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Posted: December 19, 2022
One of the of the biggest employment trends of 2022 is salary transparency legislation and like it or not, it is here to stay in 2023 and beyond. Salary transparency laws continue to pop up in various states and localities across the United States and while they vary in scope and details, the laws dictate requirements for employers to disclose compensation ranges in their job postings or at the request of job candidates. While salary transparency laws have generally had a positive impact on recruiting and hiring, there have been some negative effects, including upsetting existing employees who find out their coworkers’ compensation ranges.
Here is a rundown of the current salary transparency laws on the state level across the country:
The state of Colorado is a pioneer in the salary transparency movement, enacting a law that went into effect on January 1, 2021. The new law required Colorado employers to “include compensation in job postings, notify employees of promotional opportunities, and keep job description and wage rate records.” The groundbreaking legislation also applies to remote workers based in Colorado.
New York City
On November 1, 2022, New York City joined Colorado in mandating employers to include salary ranges in their job advertisements. The NYC Human Rights Law requires employers to “include a good faith pay range in all job advertisements” in advertisements for “a job, promotion, or transfer opportunity that would be performed in New York City.”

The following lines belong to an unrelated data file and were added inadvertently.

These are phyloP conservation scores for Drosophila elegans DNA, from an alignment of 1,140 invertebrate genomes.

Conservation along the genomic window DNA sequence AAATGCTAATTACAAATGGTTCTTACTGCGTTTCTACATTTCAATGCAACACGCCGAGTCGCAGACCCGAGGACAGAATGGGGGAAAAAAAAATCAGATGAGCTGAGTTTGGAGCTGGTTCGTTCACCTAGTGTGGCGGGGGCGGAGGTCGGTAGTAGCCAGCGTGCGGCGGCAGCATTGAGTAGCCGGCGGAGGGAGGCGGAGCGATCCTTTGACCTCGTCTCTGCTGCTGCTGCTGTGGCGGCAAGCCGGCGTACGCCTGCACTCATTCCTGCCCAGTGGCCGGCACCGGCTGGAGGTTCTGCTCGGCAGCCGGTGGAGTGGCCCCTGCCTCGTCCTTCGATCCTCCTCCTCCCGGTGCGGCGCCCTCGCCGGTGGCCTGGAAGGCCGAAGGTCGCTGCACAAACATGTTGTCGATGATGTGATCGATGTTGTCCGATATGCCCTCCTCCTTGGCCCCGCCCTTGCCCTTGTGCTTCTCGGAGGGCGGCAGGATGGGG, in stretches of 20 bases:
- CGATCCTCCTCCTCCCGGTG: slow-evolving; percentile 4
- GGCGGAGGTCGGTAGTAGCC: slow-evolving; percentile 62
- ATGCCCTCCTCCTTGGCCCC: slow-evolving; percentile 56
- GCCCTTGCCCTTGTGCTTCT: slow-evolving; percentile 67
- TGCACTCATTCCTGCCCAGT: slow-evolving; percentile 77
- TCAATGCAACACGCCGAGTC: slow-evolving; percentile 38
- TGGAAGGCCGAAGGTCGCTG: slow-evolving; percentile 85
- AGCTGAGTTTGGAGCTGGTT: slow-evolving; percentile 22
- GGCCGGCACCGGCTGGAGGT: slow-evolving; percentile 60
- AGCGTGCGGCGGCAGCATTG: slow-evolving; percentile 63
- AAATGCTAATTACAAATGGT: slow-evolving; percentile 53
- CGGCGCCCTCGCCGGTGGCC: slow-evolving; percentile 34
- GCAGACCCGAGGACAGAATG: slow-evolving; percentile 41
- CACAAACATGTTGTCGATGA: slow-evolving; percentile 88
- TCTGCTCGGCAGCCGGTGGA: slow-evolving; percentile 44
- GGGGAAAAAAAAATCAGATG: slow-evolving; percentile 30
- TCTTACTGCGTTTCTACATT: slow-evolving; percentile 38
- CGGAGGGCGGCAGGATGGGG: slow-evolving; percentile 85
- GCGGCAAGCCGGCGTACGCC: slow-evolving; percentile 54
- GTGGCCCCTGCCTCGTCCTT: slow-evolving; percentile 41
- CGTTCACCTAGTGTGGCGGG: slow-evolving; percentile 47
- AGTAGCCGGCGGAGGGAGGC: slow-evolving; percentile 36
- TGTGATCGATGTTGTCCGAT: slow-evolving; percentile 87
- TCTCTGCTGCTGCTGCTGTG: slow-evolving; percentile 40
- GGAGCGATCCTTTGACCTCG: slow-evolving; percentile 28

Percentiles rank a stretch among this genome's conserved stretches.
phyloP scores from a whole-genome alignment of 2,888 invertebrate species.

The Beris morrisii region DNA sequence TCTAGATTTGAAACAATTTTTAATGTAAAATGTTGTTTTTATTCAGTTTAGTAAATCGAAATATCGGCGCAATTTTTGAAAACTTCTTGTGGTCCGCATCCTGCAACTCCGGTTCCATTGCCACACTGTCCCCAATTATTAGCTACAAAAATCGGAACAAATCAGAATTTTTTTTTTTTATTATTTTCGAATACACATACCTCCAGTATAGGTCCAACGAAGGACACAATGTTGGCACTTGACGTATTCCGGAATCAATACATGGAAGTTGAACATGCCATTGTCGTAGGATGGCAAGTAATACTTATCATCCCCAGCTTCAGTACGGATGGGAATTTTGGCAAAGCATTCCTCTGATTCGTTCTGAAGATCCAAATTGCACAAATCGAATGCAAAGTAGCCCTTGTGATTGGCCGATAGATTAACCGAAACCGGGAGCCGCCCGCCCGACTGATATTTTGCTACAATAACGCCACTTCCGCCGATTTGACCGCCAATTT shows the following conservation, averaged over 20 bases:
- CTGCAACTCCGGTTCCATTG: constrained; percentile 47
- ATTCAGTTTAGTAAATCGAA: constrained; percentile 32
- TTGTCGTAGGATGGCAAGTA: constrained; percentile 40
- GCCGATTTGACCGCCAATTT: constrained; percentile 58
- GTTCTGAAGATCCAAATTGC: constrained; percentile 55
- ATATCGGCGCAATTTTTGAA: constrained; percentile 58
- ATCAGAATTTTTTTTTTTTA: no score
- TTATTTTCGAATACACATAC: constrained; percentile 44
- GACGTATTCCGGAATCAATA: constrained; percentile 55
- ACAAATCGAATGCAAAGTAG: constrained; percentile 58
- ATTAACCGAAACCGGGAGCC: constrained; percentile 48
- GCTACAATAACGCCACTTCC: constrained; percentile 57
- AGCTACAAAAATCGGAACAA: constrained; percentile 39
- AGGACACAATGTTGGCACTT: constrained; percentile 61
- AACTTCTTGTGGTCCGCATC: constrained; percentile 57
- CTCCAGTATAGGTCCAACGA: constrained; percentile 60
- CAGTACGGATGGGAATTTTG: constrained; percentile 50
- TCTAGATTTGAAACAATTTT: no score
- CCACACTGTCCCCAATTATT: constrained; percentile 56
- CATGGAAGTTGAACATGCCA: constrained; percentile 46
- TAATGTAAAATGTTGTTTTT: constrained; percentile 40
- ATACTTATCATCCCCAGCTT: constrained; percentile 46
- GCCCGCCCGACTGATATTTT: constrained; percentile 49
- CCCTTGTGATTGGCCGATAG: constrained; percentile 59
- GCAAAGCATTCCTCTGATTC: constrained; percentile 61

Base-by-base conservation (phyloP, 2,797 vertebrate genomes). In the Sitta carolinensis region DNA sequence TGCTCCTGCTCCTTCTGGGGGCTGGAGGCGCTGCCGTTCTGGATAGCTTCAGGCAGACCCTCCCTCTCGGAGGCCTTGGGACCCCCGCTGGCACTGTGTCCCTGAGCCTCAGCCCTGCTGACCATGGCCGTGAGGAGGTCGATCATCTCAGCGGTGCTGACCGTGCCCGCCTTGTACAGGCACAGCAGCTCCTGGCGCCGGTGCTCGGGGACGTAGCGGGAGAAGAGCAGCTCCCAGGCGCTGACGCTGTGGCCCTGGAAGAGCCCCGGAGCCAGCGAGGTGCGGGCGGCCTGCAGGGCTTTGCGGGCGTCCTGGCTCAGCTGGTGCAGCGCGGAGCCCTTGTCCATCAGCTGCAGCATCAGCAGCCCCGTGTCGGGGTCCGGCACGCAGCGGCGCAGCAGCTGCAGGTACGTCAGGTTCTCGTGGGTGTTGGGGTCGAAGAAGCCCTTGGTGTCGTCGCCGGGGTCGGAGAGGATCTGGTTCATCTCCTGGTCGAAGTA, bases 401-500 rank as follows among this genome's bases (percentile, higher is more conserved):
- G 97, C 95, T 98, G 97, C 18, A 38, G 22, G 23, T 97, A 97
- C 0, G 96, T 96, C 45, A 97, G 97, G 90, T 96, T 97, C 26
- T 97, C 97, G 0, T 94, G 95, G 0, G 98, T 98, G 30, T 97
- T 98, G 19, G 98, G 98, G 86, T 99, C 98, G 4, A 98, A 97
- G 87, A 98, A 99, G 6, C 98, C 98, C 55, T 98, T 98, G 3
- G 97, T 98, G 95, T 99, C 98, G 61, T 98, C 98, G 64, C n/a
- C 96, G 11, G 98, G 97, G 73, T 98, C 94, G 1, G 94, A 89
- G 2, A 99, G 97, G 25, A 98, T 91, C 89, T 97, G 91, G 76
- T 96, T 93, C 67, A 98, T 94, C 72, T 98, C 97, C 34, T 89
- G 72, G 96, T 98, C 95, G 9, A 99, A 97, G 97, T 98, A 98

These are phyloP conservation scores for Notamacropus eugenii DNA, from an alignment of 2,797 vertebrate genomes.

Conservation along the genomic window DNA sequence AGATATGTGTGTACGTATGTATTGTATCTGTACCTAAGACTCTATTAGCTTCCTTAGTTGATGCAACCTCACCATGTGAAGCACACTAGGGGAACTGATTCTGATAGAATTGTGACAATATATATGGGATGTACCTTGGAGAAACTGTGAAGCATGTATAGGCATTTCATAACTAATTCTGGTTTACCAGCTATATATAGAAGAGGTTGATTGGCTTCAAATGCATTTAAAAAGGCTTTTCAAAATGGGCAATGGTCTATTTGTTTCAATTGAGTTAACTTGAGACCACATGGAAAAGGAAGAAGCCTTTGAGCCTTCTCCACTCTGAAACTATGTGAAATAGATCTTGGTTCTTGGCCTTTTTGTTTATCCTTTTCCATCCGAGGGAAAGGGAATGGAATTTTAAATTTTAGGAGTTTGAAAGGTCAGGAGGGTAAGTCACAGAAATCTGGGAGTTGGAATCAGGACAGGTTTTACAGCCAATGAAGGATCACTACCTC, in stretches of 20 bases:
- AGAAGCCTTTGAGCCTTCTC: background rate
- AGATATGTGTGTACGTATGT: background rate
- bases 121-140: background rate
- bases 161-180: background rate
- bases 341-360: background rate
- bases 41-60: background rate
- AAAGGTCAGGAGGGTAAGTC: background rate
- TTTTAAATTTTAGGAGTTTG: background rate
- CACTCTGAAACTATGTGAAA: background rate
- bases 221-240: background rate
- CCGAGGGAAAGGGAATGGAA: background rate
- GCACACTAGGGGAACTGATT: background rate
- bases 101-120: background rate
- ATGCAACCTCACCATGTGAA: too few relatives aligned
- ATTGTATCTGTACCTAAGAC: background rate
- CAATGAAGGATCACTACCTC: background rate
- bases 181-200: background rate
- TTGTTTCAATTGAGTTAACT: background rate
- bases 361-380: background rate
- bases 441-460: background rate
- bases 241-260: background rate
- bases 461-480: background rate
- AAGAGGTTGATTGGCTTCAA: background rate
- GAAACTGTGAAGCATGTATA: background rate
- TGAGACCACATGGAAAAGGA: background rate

Looking Ahead to 2023
As we look ahead to salary transparency in 2023, similar legislation is coming to several other states, including California, Washington, and Rhode Island. Here is a rundown of new laws that will take effect on January 1, 2023:
California passed a salary transparency law in September 2022 that will take effect on January 1, 2023. The new law, requiring employers to “include the pay scale for a position in any job posting,” applies to employers with 15 or more employees. However, the legislation does not require employers to disclose bonus, incentive compensation or benefit information.
The state of Washington enacted an amendment to its Equal Pay and Opportunity Act that will go into effect January 1, 2023. The new legislation will require employers to “to “disclose in each posting for each job opening the wage scale or salary range” in job listings.
Rhode Island amended its existing Pay Equity Act with new pay transparency requirements. The new law, which goes into effect on January 1, 2023, requires employers to “provide the wage range for the position the applicant is applying.”
Maryland, Connecticut and Nevada have also enacted salary transparency laws in recent years, which require employers to disclose wage or salary ranges to job applicants.
The salary transparency law trend is likely to continue expanding as new legislation is pending in several states, including New York State, Massachusetts, and South Carolina. As other states return to legislative sessions in 2023, it is expected that even more of them will enact new legislation.
What does this mean for employers? It is crucial that you take note of all these ongoing changes to salary transparency laws and take the necessary steps to ensure that your postings are in compliance with new and existing laws. In a future article, we will outline best practices for managing and complying with salary transparency laws.
If you have questions regarding the ever-changing world of salary transparency laws, please contact our Client Service Ninjas at (877) 360-4636.
Please consult with qualified legal counsel when developing hiring and background screening procedures.